On June 25, 2010, Stanley Hutson, M.D., completed a Psychiatric Review Technique. (Tr. 405-16). Dr. Hutson concluded that plaintiff had medically determinable diagnoses of learning disorder not otherwise specified, major depressive disorder, mood disorder not otherwise specified, and polysubstance dependence in remission. Dr. Hutson noted that plaintiff's IQ was in the borderline to low average range of intellectual functioning. Plaintiff had moderate difficulties in maintaining concentration, persistence or pace and mild restrictions of daily living activities and maintaining social functioning. In a narrative section, Dr. Hutson noted that plaintiff's credibility was "difficult to determine but he has allegations that are not supported" and he had "not been compliant with treatment at times." Dr. Hutson noted that plaintiff claimed disability from March 29, 2009, when he claimed to have had a seizure or stroke, but there was no confirmation in the medical record of such an event. His only mental health treatment was his hospitalization in 2009, which Dr. Hutson characterized as "seem[ing] manipulative." Plaintiff was not taking any psychotropic medications and had not been treated in more than a year. Dr. Hutson noted that Dr. MacDonald's evaluation had more severe limitations than any other evidence in the record. (Tr. 416).

Dr. Hutson also completed a Mental Residual Functional Capacity Assessment. (Tr. 417-19). He found that plaintiff was moderately limited in the abilities to understand, remember, and carry out detained instructions; maintain attention and concentration for extended periods; complete a normal workday and workweek without interruptions from psychologically based symptoms and to perform at a consistent pace without an unreasonable number and length of rest periods; get along with coworkers and peers without distracting them or exhibiting behavioral extremes; respond appropriately to changes in the work setting; and set realistic goals or make plans independently of others. Dr. Hutson noted that plaintiff had worked in restaurant positions and opined that plaintiff was able to understand and follow simple instructions and remember work procedures. Furthermore, he was able to be appropriate in low conflict social interactions and was capable of coping with a low stress work setting. (Tr. 419).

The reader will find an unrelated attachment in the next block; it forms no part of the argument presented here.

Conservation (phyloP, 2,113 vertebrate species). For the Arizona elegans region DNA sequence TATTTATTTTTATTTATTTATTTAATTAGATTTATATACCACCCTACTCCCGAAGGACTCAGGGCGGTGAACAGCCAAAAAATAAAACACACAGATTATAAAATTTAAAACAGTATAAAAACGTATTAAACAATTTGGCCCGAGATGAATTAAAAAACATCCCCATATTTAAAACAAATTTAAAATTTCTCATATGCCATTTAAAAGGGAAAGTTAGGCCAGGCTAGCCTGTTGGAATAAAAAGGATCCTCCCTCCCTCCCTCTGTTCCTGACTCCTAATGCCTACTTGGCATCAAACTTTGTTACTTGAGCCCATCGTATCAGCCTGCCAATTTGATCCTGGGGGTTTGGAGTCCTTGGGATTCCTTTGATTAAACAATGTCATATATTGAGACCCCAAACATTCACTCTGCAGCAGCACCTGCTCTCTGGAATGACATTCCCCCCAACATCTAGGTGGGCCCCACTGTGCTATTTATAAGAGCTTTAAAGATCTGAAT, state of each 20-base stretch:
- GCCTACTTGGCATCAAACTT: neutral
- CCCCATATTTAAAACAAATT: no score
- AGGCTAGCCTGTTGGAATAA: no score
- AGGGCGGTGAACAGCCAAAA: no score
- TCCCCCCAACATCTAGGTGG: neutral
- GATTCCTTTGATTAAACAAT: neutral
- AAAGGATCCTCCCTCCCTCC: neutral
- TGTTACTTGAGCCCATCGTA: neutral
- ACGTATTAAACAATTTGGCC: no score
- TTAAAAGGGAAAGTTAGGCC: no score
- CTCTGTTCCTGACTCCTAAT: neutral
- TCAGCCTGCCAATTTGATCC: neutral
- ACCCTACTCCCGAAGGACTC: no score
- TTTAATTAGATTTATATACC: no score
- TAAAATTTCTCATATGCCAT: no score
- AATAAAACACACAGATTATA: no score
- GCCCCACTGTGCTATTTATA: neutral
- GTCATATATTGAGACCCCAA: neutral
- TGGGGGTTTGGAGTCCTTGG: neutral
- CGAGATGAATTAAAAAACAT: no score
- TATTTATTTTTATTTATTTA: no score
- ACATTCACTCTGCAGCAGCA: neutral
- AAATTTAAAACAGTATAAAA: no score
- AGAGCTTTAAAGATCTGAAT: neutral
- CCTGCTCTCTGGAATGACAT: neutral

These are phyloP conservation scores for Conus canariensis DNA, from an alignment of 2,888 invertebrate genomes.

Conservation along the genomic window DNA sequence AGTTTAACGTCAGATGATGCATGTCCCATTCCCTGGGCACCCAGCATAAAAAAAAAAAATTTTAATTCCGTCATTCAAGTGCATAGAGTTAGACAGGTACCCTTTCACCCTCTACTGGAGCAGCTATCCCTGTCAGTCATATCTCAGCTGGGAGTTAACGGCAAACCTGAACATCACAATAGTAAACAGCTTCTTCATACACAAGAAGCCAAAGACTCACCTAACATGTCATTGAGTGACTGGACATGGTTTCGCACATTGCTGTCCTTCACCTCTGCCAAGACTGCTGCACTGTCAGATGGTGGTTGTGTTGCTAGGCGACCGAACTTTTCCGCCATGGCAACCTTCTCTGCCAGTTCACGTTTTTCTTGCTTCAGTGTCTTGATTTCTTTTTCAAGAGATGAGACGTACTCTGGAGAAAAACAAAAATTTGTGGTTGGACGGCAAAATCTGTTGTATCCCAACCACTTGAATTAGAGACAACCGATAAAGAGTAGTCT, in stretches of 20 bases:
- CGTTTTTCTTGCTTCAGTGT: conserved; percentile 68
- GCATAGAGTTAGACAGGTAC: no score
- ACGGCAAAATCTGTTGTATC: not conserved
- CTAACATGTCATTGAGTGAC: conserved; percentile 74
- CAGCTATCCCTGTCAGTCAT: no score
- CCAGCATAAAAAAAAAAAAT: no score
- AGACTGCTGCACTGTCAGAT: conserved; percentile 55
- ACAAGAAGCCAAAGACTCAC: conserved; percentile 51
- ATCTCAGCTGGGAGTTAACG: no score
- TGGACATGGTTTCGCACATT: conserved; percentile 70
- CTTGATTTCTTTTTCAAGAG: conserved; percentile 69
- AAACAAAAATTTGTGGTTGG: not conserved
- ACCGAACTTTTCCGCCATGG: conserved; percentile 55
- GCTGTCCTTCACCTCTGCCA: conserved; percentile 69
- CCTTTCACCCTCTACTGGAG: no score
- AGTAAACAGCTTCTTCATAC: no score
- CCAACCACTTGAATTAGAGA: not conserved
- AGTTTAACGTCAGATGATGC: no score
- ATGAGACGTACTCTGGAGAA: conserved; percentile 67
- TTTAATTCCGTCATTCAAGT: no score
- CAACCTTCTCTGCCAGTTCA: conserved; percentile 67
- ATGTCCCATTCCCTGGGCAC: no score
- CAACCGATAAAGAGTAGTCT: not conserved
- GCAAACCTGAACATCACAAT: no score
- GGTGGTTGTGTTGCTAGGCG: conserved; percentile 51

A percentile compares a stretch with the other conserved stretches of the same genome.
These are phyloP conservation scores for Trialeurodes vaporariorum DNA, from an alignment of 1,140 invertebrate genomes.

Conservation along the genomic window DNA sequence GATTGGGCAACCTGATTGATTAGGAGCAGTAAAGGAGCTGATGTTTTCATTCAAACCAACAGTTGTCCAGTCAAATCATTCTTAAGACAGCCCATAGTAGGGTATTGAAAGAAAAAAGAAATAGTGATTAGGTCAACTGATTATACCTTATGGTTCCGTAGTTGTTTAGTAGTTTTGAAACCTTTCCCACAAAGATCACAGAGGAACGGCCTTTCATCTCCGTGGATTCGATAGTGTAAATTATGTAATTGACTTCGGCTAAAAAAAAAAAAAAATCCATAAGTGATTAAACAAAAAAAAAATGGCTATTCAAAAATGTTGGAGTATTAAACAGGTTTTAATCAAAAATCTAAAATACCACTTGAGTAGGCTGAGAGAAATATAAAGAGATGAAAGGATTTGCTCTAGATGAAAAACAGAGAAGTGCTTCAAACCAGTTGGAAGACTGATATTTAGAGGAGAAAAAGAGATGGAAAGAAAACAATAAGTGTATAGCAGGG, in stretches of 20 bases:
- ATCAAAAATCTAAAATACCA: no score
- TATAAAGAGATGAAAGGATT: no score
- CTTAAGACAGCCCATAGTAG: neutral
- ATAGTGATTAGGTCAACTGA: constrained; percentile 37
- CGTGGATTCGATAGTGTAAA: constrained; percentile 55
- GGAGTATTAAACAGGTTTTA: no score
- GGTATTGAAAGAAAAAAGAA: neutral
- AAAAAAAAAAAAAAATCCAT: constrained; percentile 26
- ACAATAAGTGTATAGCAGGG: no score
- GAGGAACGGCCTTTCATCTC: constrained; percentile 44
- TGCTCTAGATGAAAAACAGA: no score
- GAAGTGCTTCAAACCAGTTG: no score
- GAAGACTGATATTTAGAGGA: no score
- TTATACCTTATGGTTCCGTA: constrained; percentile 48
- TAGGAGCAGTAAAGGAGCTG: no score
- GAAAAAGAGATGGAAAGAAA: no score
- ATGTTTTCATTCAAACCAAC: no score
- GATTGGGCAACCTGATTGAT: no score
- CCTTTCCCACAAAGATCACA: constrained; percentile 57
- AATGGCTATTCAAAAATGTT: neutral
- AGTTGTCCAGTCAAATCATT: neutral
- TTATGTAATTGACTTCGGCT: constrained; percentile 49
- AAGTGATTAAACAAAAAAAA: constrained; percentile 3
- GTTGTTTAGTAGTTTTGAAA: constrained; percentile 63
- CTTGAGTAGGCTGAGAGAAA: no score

Also on June 25, 2010, a Physical Residual Functional Capacity Assessment (PRFCA) was completed by Julie Kujath, a single decisionmaker.[5] (Tr. 420-24). Ms. Kujath found that plaintiff had no exertional, manipulative, visual, or communicative limitations. He should only occasionally climb ramps or stairs, and never climb ladders, ropes or scaffolds, and should avoid concentrated exposure to hazards.

Plaintiff returned to Dr. Neblock in October 2010. (Tr. 427-29). He reported that his knee pain had improved but then recurred in August, with the pain worse at night. He displayed no abnormality of gait and had full range of motion. He also complained of weakness in his right arm but he had full strength on examination. An MRI of the right knee showed a small well-defined fluid collection, likely to be a ganglion cyst. (Tr. 440).

In October 2010, plaintiff was evaluated at the neurology clinic at Barnes Jewish Hospital. (Tr. 452-61). He reported that he had committed himself to a facility to stop using pain pills and treat his depression. When he was discharged in November 2008, he felt "weird in the head, not normal." He took antidepressants for a time but stopped when he felt better. He explained that, in March 2009, he had an episode where he "jumped off the toilet [and] when he sat down... his right leg was feeling funny. He then tried to stand up [but] felt as if his leg was not there and [it] was jumping on its own and he could not stop it." (Tr. 458). He fell on the floor and his leg continued to jump for 10 minutes. He felt something snap in the back of his head. He believes he lost consciousness. He had milder "spells" when stressed or upset.

On examination, plaintiff displayed fluent speech and his reading and writing were intact. He was alert and oriented, he had full recall and memory, and he performed well when asked to list the months backwards, name presidents, and do calculations. (Tr. 459). He had full strength on his left side, with mild weakness on his right side. He displayed no tremor and sensation was intact. His coordination, gait, stance, and reflexes were all normal. Plaintiff was assessed as having right hemiparesis of unknown etiology, spells of unknown etiology, and migraines. (Tr. 460). An EEG disclosed no abnormalities. (Tr. 446). An MRI of the brain and brain stem produced no findings to explain possible seizure activity. There was a "possible developmental venous anomaly within the right frontal lobe" and fluid in some left mastoid air cells. (Tr. 448-49).

The court transcript contains no records of any followup treatment with either Dr. Neblock or Barnes Jewish Hospital. In August and September 2011, plaintiff sought medical care at the Lincoln County Medical Center for treatment of on-the-job injuries. (Tr. 750-52). Plaintiff had a CT scan of the head in September 2011 after hitting the top of his head at work. (Tr. 752, 754). There was no indication of acute intracranial abnormality.